Notes to growing Christians from David Jackman: Personal contact

Notes to Growing Christians

With the turn of the year, many churches will be concentrating their focus on a ‘Passion for Life’.

This national initiative of local churches to present the gospel within and to our communities will reach its climax at Easter time. Part of its appeal is that individual congregations, partnering wherever possible with other like-minded churches in their neighbourhood, can join together to proclaim the good news through special events as well as their regular church programmes. We can do more together than we could ever do as single units.

Confidence in the unspectacular

But it is as individuals that we serve the Lord, day by day, often in quite isolated contexts. So, perhaps we need to pray that God will help us to recover our confidence that he can use the unspectacular, but faithful, witness of ‘ordinary’ Christians like us to make those vital first connections which open doors for the good news to be heard. We often, rightly, say that our gospel is truth-centred, not need-centred. There can be no accommodation of its unchanging message to the prevailing norms of our secular culture. But the way by which that message is first heard and considered nearly always involves some form of personal contact and some connection with the needs of the person approached.

Of course, these are not necessarily their felt needs. Sometimes the Lord does bring people into our lives who are in the midst of overwhelming difficulties and only too aware that they need help. One thinks of situations like personal or family illness, bereavement, job loss, marriage break-up and so on. These may be times where there is an unusual openness to hearing God speak, though for many it can equally become a time for hardening the heart: ‘Why should God allow this to happen to me?’. But I am thinking of the more everyday situations, where the underlying needs of each human life are very rarely articulated or explored. It was this which Augustine was reflecting in his famous saying: ‘You have made us for yourself and our hearts are restless until they find their rest in you’.

Life is like a radio

In a recent debate on addiction, one doctor, with many years experience in the field, drew attention to the evidence that addictions of all types are attractive either because they seem to give meaning to a person’s existence or, at least for a time, they appear to cover up the hole that is at the centre of their life. These may be extreme responses to the central dilemma of human existence, what used to be called the ‘human condition’, but the issues themselves of who we are, why we are here and what is our significance will always be there just beneath the surface in every human being, simply because we are made in the image of God. Every human life is like a radio which the Holy Spirit can switch on, at any moment, to receive a message which has always been on transmission but never actually heard until now.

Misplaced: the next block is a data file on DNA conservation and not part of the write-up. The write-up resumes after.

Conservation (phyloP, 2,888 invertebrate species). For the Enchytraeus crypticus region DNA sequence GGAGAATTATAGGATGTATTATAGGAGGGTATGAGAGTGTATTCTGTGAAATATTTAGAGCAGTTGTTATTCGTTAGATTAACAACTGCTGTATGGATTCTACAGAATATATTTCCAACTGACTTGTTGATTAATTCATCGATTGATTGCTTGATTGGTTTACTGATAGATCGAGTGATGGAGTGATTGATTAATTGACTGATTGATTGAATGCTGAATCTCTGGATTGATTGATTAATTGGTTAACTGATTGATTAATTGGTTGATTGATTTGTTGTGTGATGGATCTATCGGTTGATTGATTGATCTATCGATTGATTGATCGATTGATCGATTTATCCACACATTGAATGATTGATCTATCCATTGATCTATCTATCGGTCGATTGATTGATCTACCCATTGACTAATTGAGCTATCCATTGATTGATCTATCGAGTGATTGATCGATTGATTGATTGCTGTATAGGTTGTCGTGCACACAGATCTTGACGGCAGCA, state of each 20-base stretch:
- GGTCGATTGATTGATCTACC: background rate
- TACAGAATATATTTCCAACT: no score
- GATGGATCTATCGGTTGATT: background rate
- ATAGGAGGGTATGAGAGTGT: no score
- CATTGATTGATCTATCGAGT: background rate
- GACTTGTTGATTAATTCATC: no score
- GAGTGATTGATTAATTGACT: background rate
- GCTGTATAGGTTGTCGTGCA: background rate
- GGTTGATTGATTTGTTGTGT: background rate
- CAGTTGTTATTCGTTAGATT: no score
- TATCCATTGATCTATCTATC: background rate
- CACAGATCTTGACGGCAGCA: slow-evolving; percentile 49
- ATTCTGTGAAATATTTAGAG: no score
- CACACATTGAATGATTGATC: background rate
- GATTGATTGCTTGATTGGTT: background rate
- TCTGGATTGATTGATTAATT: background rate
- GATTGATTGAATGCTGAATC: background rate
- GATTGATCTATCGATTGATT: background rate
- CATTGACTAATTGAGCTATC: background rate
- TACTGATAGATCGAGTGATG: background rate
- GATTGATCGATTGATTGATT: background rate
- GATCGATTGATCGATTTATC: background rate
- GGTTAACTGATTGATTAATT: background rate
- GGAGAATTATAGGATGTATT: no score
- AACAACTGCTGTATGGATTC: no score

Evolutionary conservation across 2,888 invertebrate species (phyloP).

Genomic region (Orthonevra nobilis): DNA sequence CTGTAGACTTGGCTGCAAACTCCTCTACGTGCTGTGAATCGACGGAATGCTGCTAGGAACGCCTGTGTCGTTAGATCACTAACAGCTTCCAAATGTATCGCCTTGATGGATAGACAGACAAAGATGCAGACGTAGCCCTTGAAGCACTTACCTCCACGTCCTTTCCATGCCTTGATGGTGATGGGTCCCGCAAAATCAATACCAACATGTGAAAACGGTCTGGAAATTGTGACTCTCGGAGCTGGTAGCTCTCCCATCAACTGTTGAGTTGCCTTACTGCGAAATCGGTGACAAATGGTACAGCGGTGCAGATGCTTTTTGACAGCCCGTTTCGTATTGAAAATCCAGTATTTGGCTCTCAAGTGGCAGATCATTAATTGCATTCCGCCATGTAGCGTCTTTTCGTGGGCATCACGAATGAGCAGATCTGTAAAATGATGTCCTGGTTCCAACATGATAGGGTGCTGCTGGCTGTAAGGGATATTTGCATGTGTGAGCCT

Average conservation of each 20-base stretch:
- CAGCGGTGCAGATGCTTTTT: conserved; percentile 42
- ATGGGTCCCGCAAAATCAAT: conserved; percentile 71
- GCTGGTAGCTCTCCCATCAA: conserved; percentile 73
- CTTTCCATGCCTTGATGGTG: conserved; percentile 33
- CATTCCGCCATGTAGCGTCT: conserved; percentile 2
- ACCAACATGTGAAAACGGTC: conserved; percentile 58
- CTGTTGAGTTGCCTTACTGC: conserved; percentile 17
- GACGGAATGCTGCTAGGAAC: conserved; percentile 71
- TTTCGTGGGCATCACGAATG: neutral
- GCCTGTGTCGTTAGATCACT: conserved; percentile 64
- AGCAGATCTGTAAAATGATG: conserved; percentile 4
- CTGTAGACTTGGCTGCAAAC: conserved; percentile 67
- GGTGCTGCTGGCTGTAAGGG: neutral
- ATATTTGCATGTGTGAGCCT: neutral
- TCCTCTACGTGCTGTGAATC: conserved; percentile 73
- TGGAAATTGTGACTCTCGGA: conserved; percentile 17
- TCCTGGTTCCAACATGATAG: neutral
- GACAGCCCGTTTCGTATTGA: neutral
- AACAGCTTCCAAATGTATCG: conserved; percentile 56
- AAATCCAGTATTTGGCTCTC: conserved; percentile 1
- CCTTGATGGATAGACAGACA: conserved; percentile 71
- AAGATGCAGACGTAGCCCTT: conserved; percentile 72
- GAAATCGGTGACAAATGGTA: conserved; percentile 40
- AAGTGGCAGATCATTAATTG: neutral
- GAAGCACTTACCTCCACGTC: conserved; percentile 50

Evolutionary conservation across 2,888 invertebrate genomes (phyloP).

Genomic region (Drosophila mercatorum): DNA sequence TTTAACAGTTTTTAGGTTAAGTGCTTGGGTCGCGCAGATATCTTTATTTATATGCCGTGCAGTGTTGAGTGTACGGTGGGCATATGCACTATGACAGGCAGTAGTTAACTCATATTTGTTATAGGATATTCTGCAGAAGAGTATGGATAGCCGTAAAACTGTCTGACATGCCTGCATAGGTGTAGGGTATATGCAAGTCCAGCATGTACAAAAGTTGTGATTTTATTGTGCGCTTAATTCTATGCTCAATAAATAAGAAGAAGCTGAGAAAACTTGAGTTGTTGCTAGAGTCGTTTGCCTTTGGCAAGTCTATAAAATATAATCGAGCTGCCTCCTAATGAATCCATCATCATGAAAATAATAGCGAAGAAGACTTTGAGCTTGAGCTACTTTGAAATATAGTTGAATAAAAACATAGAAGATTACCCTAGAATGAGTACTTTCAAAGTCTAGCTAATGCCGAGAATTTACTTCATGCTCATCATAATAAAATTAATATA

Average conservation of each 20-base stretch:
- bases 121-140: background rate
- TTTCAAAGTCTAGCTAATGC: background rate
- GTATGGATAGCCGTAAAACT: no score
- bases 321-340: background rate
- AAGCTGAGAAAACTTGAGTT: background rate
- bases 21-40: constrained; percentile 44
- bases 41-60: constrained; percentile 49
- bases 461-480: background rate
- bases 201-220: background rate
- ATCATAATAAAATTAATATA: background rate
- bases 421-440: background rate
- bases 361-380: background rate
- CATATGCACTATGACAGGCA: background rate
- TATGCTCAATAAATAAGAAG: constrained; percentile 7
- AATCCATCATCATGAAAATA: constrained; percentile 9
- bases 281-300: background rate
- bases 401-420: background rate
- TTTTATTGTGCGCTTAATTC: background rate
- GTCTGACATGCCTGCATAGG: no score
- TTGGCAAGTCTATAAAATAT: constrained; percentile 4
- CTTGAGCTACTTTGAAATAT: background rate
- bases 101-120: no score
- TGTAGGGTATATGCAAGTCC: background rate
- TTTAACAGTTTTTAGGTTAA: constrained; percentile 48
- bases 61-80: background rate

It is striking how Jesus was able to use this initial contact point, as a way to revealing and dealing with the much deeper, eternal issues. Nicodemus comes by night for a private interview, which he probably thought would take the form of a rabbinic theological dialogue, only to be told: ‘You must be born from above’. The Samaritan woman knows that she needs water to quench her thirst, but is soon directed to the living water, which springs up to eternal life. This is a long way from off-loading a routinely-learned evangelistic ‘package’, which will always tend to generate a mechanistic approach. Rather, Jesus demonstrates a deeply personal concern for the individual and builds a relational approach for his hearer to receive what is, after all, a highly relational gospel.

Restoring the relationship

God is about the business of restoring the relationship between himself and his fallen human creation, which is ultimately the restoration of the image of God within each believer, through the indwelling Spirit. That is personal work. It demands a love which listens and understands, empathises and gently challenges, rather than a steamroller delivery of what can often sound like just another sales pitch. I would never choose to sing ‘I vow to thee my country’ because its first verse promotes the idolatry of nationalism. But its second verse has one line of real insight when it speaks of the heavenly country and the eternal kingdom: ‘And soul by soul and silently its shining bounds increase’. That is always how the kingdom of heaven grows. Personal evangelism is relational evangelism. In time it may feed the larger, corporate events, but the essence of our witness is in making these initial points of connection, as we live our lives lovingly and expectantly, making ourselves prayerfully available for God to use each of us, in the everyday.

David Jackman is the past President of the Proclamation Trust and writes the ‘Notes to growing Christians’ column for EN.

This article was first published in the January 2014 issue of Evangelicals Now. For more news, artciles or reviews, subscribe to EN or contact us for more information. 0845 225 0057